Hawley urging action on St. Louis area’s historic radioactive contamination, seeks Senate hearings and victims fund

Missouri Sen. Josh Hawley is going nuclear.

Arguing that radioactive contamination in the St. Louis area from the WWII-era Manhattan Project “may prove to be among the most significant government-caused environmental disasters in our nation’s history,” Hawley is demanding more be done about it.

Hawley’s “Justice for Jana Elementary Act,” requiring the cleanup of radioactive waste at and near Jana Elementary School near St. Louis, passed the Senate unanimously in April. But Hawley is pushing the House to approve it, and is now proposing Senate hearings on the contamination as well as a special fund to compensate victims of the radiation.

Noting the federal government knew of the contamination but kept the public in the dark from at least 1965 to 1990, Hawley has requested hearings before the Senate Committee on Energy and Natural Resources to get to the bottom of the matter.

“In the 1940s, uranium processing for the Manhattan Project took place in downtown St. Louis, resulting in radioactive waste,” Hawley wrote to committee chairman Joe Manchin, D-West Virginia. “The federal government then stored this waste above ground near the St. Louis airport for twenty years. The waste was improperly stored, causing it to seep into the ground and the nearby Coldwater Creek.

“In 1966, the Federal government hired a company, Cotter Corp, to dispose of the waste. Instead of properly disposing of the waste, the company dumped it in the West Lake Landfill, where it remains today. “

The Environmental Protection Agency failed to properly test the landfill and still disregards Missouri experts’ allegations of continued spread of the contamination, Hawley writes.

“We now know that the federal government – for decades – has known about the contamination that they caused in St. Louis (and) has lied about it,” Hawley said in an interview with The Heartlander on Thursday. “Who knows how many people have died or gotten sick? The federal government needs to pay for it. They need to pay for every person who has gotten sick because of their negligence and people who have lost loved ones.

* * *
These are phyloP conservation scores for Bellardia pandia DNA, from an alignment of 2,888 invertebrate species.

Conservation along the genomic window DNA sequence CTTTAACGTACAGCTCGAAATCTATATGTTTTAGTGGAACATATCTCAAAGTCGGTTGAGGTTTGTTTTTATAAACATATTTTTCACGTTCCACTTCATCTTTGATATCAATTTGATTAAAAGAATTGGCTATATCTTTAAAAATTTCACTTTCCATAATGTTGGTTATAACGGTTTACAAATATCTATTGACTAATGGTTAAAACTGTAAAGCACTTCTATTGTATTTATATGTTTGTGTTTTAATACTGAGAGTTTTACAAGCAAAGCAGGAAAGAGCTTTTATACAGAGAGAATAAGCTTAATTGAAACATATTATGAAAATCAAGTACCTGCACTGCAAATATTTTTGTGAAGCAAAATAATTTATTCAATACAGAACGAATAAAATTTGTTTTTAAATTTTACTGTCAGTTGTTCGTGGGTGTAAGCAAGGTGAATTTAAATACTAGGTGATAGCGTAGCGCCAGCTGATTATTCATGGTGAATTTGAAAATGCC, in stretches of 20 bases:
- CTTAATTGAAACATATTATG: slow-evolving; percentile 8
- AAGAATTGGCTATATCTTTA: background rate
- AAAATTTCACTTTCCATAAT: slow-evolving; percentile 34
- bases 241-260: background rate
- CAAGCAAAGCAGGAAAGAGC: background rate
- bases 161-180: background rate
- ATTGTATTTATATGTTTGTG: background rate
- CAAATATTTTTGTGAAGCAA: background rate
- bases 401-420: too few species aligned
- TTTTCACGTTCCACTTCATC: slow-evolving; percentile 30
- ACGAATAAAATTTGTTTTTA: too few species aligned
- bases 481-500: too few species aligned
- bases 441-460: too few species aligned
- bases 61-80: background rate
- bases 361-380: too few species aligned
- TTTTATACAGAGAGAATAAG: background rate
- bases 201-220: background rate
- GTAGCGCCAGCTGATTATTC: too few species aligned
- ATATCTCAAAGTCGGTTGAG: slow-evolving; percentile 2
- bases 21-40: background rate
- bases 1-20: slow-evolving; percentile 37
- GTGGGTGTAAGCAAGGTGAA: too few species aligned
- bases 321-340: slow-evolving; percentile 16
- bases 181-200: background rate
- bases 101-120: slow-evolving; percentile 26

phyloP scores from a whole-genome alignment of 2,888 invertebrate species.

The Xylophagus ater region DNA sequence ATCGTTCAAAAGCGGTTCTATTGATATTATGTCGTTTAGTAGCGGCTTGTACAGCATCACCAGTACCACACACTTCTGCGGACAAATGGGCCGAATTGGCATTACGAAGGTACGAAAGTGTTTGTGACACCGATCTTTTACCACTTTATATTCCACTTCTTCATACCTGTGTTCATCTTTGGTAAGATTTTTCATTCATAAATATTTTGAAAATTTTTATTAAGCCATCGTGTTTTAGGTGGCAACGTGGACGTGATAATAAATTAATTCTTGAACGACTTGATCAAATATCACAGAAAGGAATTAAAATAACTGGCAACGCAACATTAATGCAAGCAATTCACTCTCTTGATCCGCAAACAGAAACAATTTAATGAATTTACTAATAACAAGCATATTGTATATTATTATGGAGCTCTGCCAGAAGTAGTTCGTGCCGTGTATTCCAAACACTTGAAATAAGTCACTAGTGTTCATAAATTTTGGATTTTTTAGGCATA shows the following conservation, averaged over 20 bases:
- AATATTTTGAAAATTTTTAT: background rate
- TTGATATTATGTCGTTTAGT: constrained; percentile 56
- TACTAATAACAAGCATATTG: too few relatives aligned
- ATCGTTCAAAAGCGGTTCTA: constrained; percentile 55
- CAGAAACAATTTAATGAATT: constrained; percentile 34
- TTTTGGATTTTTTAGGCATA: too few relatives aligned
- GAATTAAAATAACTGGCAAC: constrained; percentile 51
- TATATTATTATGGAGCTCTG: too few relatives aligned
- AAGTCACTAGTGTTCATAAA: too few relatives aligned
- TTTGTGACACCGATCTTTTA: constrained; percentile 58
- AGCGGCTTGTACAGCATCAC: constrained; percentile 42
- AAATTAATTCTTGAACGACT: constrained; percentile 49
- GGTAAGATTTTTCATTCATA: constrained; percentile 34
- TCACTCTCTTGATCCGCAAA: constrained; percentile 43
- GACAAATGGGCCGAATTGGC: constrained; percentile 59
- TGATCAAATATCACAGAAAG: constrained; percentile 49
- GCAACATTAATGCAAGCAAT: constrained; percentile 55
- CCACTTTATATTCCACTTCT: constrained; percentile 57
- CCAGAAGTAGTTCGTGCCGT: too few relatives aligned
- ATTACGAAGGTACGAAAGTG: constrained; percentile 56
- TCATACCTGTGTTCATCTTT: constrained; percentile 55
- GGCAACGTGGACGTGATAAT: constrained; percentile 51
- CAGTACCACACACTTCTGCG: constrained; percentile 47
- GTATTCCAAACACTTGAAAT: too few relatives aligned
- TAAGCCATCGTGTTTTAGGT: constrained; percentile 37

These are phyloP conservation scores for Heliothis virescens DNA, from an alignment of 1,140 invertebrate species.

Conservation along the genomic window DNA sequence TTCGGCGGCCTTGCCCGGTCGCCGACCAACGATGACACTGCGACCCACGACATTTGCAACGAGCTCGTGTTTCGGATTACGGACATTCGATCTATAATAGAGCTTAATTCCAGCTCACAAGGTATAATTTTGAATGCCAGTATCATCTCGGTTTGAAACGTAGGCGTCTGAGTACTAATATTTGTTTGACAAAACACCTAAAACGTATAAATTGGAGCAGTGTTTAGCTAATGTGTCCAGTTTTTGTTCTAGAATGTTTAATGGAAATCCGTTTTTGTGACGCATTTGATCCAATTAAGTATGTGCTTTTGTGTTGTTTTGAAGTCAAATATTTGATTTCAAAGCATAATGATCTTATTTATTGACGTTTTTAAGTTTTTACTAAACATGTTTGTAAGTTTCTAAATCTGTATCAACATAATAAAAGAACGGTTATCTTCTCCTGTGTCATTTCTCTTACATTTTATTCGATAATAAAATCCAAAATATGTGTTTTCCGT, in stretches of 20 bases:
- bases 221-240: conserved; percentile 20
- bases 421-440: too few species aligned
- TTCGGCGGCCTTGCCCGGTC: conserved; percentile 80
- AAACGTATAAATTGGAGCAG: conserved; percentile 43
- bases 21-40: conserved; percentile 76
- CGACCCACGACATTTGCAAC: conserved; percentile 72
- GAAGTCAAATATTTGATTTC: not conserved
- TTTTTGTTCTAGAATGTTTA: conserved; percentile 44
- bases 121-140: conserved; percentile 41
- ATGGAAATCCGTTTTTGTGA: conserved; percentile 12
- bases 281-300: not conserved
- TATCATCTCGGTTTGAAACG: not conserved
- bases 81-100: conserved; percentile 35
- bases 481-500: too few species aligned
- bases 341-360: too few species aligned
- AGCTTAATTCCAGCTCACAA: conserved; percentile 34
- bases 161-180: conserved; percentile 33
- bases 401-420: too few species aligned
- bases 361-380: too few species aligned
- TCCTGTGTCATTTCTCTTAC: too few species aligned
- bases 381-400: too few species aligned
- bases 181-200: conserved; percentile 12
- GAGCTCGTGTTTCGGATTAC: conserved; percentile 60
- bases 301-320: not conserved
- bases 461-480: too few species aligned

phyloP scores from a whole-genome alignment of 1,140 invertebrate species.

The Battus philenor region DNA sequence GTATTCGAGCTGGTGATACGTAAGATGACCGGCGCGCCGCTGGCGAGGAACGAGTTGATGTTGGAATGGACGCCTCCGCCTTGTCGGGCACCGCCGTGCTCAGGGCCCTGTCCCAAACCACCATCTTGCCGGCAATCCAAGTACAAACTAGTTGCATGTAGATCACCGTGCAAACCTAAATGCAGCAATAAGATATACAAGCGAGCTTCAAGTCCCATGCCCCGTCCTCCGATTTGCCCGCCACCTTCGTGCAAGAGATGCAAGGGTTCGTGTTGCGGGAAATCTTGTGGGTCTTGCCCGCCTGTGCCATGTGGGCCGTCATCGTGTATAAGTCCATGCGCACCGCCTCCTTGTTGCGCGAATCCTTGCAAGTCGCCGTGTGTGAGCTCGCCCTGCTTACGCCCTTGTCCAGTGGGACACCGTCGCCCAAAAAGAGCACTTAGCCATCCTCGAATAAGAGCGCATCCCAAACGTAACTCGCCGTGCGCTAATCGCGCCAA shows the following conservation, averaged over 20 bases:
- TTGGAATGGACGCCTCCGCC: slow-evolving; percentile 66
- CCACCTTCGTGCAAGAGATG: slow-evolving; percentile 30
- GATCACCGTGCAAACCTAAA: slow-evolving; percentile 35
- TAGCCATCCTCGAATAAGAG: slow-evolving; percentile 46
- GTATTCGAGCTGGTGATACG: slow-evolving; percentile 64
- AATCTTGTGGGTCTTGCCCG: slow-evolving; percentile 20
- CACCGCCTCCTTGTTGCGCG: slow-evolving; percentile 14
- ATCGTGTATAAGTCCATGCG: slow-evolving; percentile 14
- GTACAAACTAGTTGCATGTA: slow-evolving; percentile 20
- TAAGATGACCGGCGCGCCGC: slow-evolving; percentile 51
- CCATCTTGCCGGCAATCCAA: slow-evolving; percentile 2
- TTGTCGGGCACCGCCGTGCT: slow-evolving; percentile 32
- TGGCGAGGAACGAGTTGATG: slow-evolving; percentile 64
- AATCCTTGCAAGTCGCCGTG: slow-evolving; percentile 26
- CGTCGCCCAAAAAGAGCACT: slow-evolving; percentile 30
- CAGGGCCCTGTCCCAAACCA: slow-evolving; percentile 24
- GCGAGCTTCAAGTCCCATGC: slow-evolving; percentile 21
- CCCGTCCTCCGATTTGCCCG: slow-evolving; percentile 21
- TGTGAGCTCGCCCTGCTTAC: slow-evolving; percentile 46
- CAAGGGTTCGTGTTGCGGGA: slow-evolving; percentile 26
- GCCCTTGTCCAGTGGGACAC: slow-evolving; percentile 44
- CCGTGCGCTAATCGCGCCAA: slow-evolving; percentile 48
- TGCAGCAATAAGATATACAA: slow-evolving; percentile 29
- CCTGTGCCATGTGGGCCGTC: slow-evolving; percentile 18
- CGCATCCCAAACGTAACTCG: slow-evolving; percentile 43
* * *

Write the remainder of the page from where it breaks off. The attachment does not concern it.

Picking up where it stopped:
“The fact that thousands of people all along this creek in St. Louis, all along the streets in St. Louis where this was buried – and then out to St, Charles, outside of St. Louis, where there’s more contamination – I mean, it is everywhere around the St. Louis region. The federal government lied about it. They still are not really cleaning it up. Now they need to make it right.”

He said “it’s a good question” why this massive contamination hasn’t received the attention that the Flint, Michigan, water crisis did, but that “I’m going to do my darndest to make sure that people understand this is one of the biggest disasters caused by the federal government in history.”

Hazelwood School District shuttered the school in Florissant, Missouri, last fall after non-government testing at the site revealed radiation 22 times higher than normal. The pace of remediation and compensation has clearly frustrated the senator.

“I have written to the Department of Energy, the Army Corps of Engineers, and even the president asking for remediation of the elementary school, and the federal government has yet to take meaningful action,” Hawley wrote to Manchin Wednesday. “Residents in the St. Louis area, and frankly all Americans, deserve answers from the federal government about this horrible catastrophe.”

Hawley visited the site and spoke at a community rally last week in support of a fund to compensate victims of the radiation.

“We have got to put in place this fund to make whole every person who has been ill and who has suffered any kind of negative consequence from this,” Hawley told the gathering. “The federal government has done this before for other victims of (its) nuclear programs.”

Asked whether he’s likely to get hearings from Manchin, Hawley sounded skeptical.

“I don’t know. He doesn’t do much about much. It’s his job – I mean, we should absolutely hold hearings, but I haven’t been very pleased so far with the response I’ve gotten. 

“But listen, I don’t care. I mean, he can hold hearings or not. We’re going to get the truth out one way or another. These people will be heard. The victims here, the good residents of St. Louis and the greater area, they will be heard from. I will force votes on this issue, and I’ll do it as long as it takes until we can get compensation and some kind of help for the people of this region. They deserve it.”


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